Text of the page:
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Soda foundtains

Soda fountains contaminated with fecal bacteria

Saturday, May 15, 2010 by: David Gutierrez, staff writer
Tags: soda foundtains, bacteria, health news

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(NaturalNews) The soda that comes out of fountain machines in restaurants may be widely contaminated with fecal bacteria, according to a study conducted by researchers from Hollins University and published in the International Journal of Food Microbiology.

Researchers tested 30 different self-serve and behind-the-counter soda machines at a variety of restaurants in Virginia's Roanoake Valley for the presence of so-called coliform bacteria, or bacteria that are commonly found in mammal feces. They found that 70 percent of beverages sampled tested positive for some form of bacteria, and 48 percent tested positive for coliform bacteria.

"The EPA regulates our drinking supply, and there can be some bacteria, but one of the things that is not allowed is coliform bacteria," researcher Renee D. Godard said. "We can't have that in our drinking supply. But they're coming out of these soda fountain machines."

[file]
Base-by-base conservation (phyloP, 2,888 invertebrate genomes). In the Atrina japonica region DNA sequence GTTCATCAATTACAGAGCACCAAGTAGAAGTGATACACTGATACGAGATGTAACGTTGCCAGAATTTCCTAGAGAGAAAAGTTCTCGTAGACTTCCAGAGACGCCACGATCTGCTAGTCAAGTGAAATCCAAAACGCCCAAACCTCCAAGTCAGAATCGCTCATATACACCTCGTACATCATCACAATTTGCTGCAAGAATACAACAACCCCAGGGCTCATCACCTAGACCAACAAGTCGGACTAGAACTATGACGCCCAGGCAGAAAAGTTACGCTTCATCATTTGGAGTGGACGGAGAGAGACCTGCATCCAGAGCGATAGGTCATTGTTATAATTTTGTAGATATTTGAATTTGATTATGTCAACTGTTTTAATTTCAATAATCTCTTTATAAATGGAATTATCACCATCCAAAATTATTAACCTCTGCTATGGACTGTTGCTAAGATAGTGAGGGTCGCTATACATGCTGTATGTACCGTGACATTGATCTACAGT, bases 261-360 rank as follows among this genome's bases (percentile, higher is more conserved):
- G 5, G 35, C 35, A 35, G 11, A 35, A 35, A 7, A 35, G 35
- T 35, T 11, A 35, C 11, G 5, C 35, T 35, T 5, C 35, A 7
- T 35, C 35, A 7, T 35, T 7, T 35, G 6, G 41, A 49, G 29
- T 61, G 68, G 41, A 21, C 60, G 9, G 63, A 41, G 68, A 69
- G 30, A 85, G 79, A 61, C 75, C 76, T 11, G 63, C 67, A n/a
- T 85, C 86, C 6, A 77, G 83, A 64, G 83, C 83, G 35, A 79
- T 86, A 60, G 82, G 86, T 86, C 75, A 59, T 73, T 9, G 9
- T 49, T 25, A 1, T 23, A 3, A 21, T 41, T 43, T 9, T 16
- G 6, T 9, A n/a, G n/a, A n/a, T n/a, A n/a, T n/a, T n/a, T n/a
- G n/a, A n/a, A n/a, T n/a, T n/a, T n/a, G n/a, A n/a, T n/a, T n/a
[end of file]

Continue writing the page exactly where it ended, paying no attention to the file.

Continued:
Twenty percent of beverages tested positive for levels of coliform bacteria exceeding drinking water standards.

The researchers could not uncover the source of the contamination, but concluded that it probably came from the machines rather than the water (which tested negative for bacteria) or the beverage companies (multiple brands were infected). All restaurant managers interviewed said they cleaned the fountain nozzles daily.

"Our best guess is they're actually establishing themselves on the lining of the plastic tubing," Godard said. "In other areas, such as hospitals, it is known that bacteria can establish themselves on plastic tubing for machines."

Only one restaurant manager reported regularly cleaning out the machines' plastic tubing.

No health outbreaks have ever been traced to soda machines, and the researchers and other microbiologists noted that the risk of contracting a disease from a fountain drink is probably low. The high prevalence of the contamination is still an element of concern, however, because it suggests that the soda machines could become breeding grounds for dangerous strains of viruses or bacteria, including drug-resistant varieties.

Microbiologist Philip Tierno of New York University said he was not surprised by the findings.

"Wherever man is there will be representation of feces," Tierno said. "We're basically bathed in feces as a society."

Sources for this story include: abcnews.go.com.

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